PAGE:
Air Your Exports Taking Off?
Airlines are nervous about shippers looking to move their traffic to slower, less costly modes. Since the downturn of 2009, airfreight growth has been markedly slower than before, fueling worries that shippers are increasingly shifting their intercontinental flows to slower, less costly alternatives, notably ocean vessels.
The high cost of airfreight has caused many shippers to scrutinize the need for sending goods by air. This has been reinforced by the array of surcharges levied on airfreight shipments, from fuel and security screening to war risk levies, remarks Elio Levy, executive vice president of forwarder Logfret. He adds that one client of Logfret’s is pursuing a policy of using ocean freight wherever possible. To send a shipment by air, managers have to obtain a signed quote to request formal authorization to do so.
According to logistics research and consulting firm Seabury Group, the modal shift actually began as early as 15 years ago, well before the global economic slowdown triggered by the sub-prime crisis. By Seabury’s calculations, this shaved almost 2 percent off the annual growth of airfreight and shifted about 5.4 million metric tons to ocean carriers.
Dirk Steiger, managing director of air cargo research and consulting firm AAA Advisory, points out that the modal migration is not across the board. Some commodities need airfreight, especially medical products and perishables. “These volumes have kept growing,” he observes.
Steiger reckons that mode shift has largely run its course. Most cargo that could be shifted to slower modes has by now completed the migration, he says.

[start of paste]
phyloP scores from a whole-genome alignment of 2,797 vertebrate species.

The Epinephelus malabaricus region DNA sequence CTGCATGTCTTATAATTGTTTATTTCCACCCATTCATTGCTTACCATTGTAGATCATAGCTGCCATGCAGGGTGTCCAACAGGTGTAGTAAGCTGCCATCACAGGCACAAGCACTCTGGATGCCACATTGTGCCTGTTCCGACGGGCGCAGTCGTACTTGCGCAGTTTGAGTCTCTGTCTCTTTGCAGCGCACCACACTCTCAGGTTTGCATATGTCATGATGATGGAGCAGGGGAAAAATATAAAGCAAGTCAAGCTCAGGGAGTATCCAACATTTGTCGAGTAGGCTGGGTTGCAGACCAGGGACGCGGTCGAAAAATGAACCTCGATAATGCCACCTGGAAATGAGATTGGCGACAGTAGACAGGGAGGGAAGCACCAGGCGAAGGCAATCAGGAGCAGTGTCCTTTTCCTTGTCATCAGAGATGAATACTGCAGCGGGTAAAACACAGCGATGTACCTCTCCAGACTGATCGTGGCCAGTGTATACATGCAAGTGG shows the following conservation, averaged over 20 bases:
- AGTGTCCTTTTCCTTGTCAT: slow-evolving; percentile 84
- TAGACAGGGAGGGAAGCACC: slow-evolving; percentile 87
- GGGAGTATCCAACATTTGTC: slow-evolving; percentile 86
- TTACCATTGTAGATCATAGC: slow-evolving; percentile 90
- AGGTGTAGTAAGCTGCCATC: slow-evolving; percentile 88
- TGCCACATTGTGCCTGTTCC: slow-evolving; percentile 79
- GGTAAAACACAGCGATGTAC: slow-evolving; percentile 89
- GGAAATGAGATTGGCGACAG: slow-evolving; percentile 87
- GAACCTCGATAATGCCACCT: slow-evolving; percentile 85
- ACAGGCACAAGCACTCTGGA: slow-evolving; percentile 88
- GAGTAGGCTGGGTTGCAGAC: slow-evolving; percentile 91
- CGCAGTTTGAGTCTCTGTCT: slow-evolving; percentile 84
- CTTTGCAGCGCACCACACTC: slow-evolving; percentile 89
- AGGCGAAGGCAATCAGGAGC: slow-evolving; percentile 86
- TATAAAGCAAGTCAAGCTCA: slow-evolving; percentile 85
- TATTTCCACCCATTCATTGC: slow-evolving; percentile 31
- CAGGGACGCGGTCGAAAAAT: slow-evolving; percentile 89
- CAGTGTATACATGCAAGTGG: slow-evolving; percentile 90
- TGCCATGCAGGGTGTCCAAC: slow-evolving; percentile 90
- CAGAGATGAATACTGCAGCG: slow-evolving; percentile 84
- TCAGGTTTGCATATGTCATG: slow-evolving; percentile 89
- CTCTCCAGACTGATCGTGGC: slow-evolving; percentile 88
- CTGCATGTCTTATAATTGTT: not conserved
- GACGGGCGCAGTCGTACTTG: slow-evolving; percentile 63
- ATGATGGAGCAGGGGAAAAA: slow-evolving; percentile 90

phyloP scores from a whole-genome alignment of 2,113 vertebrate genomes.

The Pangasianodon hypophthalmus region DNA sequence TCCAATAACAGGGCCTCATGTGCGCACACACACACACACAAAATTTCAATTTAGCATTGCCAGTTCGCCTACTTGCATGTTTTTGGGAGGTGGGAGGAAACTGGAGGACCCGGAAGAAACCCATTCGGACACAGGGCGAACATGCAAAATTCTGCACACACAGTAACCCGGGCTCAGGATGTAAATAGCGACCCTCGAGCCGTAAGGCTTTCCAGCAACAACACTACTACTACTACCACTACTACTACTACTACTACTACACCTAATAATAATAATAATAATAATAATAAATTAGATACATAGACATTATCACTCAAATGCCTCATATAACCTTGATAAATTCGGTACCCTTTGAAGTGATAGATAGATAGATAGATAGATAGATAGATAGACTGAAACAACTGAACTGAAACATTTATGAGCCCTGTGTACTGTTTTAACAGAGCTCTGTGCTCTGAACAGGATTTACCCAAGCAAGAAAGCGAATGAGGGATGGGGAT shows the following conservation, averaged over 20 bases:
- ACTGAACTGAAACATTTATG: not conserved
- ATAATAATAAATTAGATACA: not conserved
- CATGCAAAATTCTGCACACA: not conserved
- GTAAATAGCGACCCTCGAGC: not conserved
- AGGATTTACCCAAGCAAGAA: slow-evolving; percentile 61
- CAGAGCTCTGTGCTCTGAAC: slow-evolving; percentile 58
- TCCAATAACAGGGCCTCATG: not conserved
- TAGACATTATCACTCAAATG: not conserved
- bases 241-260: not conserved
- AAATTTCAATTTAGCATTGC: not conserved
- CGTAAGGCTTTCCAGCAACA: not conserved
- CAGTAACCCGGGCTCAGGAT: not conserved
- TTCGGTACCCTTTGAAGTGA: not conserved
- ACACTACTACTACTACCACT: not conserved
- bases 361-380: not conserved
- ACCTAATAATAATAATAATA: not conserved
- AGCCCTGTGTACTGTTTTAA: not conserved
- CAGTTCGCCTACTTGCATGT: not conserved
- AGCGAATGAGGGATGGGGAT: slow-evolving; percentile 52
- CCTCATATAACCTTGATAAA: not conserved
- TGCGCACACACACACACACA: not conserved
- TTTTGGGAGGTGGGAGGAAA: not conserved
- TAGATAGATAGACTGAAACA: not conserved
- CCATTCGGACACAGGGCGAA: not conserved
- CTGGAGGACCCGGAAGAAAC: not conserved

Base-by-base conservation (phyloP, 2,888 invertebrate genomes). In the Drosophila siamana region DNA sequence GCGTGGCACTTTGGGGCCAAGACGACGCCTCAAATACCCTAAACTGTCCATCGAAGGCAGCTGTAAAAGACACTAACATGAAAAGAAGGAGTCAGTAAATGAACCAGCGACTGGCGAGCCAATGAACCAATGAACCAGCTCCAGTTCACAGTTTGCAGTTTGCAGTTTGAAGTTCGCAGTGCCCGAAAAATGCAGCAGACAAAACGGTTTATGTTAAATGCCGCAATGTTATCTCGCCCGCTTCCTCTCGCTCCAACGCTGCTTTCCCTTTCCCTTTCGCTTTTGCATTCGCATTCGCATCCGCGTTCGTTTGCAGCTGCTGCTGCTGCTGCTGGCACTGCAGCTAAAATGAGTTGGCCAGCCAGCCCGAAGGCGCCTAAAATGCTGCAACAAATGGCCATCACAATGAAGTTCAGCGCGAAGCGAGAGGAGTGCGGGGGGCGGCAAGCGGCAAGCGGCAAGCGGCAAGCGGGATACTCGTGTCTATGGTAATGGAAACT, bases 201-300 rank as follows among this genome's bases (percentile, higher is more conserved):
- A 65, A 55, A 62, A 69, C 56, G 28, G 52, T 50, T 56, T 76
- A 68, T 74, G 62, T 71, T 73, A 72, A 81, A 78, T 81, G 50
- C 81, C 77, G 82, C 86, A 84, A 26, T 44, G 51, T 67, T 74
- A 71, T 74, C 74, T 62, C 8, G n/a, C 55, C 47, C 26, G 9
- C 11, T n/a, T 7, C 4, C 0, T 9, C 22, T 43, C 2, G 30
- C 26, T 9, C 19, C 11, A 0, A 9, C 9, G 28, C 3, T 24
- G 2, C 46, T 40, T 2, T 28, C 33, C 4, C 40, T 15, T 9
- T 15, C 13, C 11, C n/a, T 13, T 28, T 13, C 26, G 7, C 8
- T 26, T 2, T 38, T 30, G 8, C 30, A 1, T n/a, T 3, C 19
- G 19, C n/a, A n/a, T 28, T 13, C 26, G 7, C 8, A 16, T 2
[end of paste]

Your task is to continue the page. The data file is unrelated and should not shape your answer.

Items like flat-screen TVs, which used to be carried on freighter aircraft, have switched completely to ocean transportation as their retail price slumped to less than 10 percent of their former value. On the other hand, the automotive industry, which orchestrated a large shift to ocean carriers, has shown a marked uptick in the use of airfreight over the past 18 months, partly in response to the establishment of a slew of new production plants in North America, especially in Mexico.
Disruptions like the problems at West Coast ports earlier in the year also cause massive shifts to airfreight, as shippers and importers struggle to keep their deadlines. This is not likely to have a lasting effect. Whatever can return to ocean will do so, remarks Giorgio Laccona, COO of Walker International Transportation. Still, companies with international supply chains have to examine access to ports, especially after the expansion of the Panama Canal is completed, he adds.
For airlines, the mode shift has been exacerbated by the parallel trend of products diminishing in size. Auto parts and large flat-screen TVs generated vastly more revenues for them than iPhones or iPads, which weigh and measure tiny fractions of the typical airfreight commodities of yesteryear.
“An Apple Watch weighs less than 100 grams, an iPhone 300 grams. With their high value per kilo, these can easily absorb the higher cost of airfreight and will continue to move by air,” remarks Steiger.
For many goods, the transit times of ocean carriage simply do not work, says Levy. Some of Logfret’s customers from the fashion sector frequently bring in new styles; waiting for a vessel to arrive is not an option, he remarks. Moreover, many fashion chains have very limited storage space, he observes.